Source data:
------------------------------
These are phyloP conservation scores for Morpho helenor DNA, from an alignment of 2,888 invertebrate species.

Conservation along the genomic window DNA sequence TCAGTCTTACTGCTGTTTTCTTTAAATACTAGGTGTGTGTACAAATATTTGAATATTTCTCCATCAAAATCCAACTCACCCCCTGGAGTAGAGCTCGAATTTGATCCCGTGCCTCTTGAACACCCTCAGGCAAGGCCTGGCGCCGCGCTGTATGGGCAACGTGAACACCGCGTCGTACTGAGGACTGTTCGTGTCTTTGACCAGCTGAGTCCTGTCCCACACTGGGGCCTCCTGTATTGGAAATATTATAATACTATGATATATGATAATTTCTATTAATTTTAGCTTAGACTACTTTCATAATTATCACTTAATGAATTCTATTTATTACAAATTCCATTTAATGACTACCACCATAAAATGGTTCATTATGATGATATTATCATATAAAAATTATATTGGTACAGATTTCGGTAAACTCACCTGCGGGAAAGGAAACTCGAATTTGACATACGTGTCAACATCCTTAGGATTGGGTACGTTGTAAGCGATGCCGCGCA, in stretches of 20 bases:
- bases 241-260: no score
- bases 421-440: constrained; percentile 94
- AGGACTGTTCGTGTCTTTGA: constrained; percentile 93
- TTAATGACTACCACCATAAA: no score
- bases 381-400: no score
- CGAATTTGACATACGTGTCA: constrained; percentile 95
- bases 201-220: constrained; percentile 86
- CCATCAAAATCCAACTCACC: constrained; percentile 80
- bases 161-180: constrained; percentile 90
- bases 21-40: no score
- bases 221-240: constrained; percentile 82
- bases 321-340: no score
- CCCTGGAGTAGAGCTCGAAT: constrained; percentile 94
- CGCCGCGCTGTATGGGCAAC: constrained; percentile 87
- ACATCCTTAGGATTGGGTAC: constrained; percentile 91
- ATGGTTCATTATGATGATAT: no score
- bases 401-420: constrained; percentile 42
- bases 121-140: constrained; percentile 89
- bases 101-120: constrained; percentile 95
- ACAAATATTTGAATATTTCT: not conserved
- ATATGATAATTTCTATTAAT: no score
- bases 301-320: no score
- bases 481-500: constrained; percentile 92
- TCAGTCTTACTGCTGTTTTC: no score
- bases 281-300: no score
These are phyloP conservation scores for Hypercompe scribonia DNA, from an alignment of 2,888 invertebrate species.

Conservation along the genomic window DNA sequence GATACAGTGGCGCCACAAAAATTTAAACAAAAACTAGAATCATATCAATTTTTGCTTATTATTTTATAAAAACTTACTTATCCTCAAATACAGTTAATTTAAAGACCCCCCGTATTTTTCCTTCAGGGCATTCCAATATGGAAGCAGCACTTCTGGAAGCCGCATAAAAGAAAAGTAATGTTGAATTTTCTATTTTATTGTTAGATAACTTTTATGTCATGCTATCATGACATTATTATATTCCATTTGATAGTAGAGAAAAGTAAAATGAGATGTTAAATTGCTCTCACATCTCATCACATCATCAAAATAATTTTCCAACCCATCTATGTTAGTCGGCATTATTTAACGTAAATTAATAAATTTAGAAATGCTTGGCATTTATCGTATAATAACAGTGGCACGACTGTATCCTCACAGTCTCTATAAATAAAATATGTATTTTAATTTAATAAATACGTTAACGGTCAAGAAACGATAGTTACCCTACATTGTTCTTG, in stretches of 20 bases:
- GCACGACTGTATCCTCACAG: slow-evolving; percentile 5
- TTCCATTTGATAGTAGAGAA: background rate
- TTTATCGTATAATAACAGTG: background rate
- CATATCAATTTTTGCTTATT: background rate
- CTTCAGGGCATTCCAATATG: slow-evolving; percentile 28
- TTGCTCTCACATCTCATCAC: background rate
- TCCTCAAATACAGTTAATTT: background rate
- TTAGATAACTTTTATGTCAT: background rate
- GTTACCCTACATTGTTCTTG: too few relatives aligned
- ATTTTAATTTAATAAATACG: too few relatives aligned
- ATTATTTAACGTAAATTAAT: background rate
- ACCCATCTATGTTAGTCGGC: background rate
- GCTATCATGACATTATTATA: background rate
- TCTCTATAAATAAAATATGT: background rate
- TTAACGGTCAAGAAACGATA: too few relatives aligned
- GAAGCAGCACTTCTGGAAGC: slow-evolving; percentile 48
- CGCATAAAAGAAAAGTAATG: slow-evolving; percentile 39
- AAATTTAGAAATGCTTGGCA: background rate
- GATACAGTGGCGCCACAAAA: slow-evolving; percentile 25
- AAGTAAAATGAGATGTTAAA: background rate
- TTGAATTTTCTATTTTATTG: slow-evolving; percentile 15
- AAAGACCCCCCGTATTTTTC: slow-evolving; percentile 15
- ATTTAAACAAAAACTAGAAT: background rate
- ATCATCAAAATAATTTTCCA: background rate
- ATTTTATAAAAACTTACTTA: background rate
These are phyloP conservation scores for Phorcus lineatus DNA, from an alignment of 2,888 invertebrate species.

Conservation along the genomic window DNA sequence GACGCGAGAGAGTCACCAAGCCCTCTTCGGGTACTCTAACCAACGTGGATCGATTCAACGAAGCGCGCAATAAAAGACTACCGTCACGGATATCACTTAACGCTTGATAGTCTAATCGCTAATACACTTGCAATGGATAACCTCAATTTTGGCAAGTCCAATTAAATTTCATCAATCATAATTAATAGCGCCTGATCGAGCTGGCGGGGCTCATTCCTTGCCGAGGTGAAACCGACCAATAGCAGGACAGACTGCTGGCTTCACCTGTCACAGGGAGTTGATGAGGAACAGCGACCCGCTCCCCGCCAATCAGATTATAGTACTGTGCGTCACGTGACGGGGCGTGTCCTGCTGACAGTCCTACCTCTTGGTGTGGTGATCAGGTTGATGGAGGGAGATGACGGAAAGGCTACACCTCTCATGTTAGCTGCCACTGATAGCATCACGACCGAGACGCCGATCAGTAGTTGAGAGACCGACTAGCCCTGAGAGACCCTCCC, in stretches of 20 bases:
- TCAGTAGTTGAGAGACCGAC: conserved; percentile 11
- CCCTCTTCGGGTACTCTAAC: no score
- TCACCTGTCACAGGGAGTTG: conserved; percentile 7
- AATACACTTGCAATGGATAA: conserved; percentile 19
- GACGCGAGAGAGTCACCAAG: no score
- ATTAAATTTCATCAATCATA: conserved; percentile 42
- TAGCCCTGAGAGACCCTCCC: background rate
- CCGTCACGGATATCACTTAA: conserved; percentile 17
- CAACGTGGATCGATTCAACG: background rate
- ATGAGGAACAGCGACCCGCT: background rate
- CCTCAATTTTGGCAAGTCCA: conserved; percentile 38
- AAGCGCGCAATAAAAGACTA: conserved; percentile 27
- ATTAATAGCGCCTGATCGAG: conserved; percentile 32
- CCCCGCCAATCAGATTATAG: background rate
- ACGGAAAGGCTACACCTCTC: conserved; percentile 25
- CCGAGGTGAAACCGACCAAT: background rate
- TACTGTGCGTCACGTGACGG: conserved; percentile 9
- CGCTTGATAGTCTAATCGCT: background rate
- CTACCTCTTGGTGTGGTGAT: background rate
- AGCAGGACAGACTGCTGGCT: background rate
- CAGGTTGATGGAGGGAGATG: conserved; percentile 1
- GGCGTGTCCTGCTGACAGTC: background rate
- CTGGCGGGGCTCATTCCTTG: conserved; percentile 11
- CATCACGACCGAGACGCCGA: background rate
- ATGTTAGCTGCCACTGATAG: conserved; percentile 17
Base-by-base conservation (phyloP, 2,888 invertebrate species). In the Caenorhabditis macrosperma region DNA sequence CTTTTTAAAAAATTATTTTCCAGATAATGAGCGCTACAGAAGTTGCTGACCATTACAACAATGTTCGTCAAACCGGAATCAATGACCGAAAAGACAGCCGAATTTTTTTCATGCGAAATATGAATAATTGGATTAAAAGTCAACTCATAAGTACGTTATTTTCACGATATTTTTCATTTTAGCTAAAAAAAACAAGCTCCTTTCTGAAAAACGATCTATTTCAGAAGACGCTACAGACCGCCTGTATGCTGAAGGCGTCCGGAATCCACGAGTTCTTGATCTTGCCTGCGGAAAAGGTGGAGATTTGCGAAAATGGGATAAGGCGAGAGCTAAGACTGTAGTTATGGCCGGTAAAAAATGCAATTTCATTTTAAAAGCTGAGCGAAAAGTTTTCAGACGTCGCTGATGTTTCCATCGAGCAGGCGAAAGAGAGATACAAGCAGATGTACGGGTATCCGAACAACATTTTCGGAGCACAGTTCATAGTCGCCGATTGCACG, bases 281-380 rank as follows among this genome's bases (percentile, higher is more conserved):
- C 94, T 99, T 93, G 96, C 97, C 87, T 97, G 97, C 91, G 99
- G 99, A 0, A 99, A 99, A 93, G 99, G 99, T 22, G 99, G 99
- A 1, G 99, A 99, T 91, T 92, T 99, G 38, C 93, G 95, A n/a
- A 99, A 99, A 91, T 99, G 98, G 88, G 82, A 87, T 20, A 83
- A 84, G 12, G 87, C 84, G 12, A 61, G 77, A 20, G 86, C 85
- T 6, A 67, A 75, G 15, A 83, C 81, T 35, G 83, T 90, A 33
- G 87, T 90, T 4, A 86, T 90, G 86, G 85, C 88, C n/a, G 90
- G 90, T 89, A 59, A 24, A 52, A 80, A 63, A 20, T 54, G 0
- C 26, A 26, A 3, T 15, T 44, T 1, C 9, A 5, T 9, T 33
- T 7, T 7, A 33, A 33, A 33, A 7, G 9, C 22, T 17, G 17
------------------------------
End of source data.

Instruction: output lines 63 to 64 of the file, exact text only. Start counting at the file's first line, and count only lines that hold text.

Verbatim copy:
- TAGCCCTGAGAGACCCTCCC: background rate
- CCGTCACGGATATCACTTAA: conserved; percentile 17